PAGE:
Struggle for life: The story of young Juma
A struggle for life
Critically ill|Lifesaving care|Survival
When he arrived at the hospital, 10-month-old Juma was severely malnourished and had digestive problems that left him unable to excrete waste.
His mother was too afraid to give him anything to eat because his belly was so swollen and he needed urgent help. Juma began his treatment in the paediatric ward of Rumonge Hospital in a critical condition. It was just one week later that International Medical Corps opened a stabilisation centre to provide lifesaving support to malnourished children, funded by the European Commission.
Neighbours came to bury Juma
Juma was immediately transferred to the new stabilisation centre, the very first child to be admitted. His mother hoped he would now have a chance at survival.
The same day, their neighbours came to the hospital to bury Juma because they had heard that he had died and his mother needed help carrying his body to the village. When they found Juma was still alive, but very weak, they advised his mother she should come home with them, saying that he wouldn’t make it through the week and there was no need wasting time and money on treatment for such a sick baby. Despite her neighbour’s dismal advice, Juma’s mother listened to the doctors at the centre who advised her to stay. She wouldn’t give up on her son. The nurses and doctors began treatment to save Juma’s life, but it wasn’t going to be easy. Juma was not only severely weak and malnourished, but had cerebral malaria.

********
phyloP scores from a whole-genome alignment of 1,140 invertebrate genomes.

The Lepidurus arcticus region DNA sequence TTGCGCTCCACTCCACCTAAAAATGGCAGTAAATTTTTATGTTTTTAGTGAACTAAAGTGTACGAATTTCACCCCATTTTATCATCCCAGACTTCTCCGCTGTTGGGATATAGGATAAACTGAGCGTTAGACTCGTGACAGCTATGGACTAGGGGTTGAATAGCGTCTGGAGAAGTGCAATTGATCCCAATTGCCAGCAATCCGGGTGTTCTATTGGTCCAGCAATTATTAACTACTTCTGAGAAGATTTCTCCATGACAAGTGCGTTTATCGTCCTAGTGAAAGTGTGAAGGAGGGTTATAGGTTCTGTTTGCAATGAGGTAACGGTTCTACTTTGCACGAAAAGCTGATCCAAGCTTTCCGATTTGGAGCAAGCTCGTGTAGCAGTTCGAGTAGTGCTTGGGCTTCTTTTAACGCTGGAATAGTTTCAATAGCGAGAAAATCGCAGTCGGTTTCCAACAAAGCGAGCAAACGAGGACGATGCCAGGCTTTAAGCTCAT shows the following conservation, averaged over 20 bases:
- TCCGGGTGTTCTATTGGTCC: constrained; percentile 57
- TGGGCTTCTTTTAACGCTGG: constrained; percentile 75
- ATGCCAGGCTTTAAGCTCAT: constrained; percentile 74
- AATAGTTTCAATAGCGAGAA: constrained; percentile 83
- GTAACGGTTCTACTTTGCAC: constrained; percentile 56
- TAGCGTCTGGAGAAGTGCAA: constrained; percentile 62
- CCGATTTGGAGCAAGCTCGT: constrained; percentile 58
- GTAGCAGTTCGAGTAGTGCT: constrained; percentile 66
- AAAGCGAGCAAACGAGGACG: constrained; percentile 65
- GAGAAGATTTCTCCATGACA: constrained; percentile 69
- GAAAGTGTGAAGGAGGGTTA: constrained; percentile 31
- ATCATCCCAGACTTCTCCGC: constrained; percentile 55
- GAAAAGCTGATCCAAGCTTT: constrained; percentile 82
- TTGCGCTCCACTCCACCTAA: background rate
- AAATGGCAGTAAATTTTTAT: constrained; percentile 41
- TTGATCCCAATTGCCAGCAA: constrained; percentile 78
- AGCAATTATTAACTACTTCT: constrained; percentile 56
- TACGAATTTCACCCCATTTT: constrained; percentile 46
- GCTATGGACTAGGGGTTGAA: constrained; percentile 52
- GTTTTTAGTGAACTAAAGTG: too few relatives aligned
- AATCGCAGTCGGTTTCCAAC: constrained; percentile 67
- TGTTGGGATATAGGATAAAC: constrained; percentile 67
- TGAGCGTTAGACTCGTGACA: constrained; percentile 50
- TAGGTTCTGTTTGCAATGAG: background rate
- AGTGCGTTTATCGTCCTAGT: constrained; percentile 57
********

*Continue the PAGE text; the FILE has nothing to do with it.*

After a week of treatment, Juma began his slow recovery. Day after day, his health improved and after two weeks he had gained weight, his appetite was restored and the medical complications had been resolved, an unbelievable sight for his mother.
This wasn’t to be the end of his journey. Juma stayed for two months in an outpatient therapeutic programme at Birimba Health Centre. While he was treated there, his mother was given information on feeding, hygiene and sanitation, to keep her young son healthy in the future. The team also visited their home to check on his progress, along with a community health worker.
A chance at survival
His parents were so grateful to the health promoters in their community who had convinced them to take Juma from their health centre to Rumonge Hospital and to the International Medical Corps staff who supported him throughout his recovery. If they had not gone to Rumonge, it was unlikely he would have had this chance to survive.
For their community in Bururi District, many of whom didn’t believe Juma would survive, they learned that while severe malnutrition is extremely serious, if properly supported, it can be managed and treated. Children like Juma can be healthy and happy again.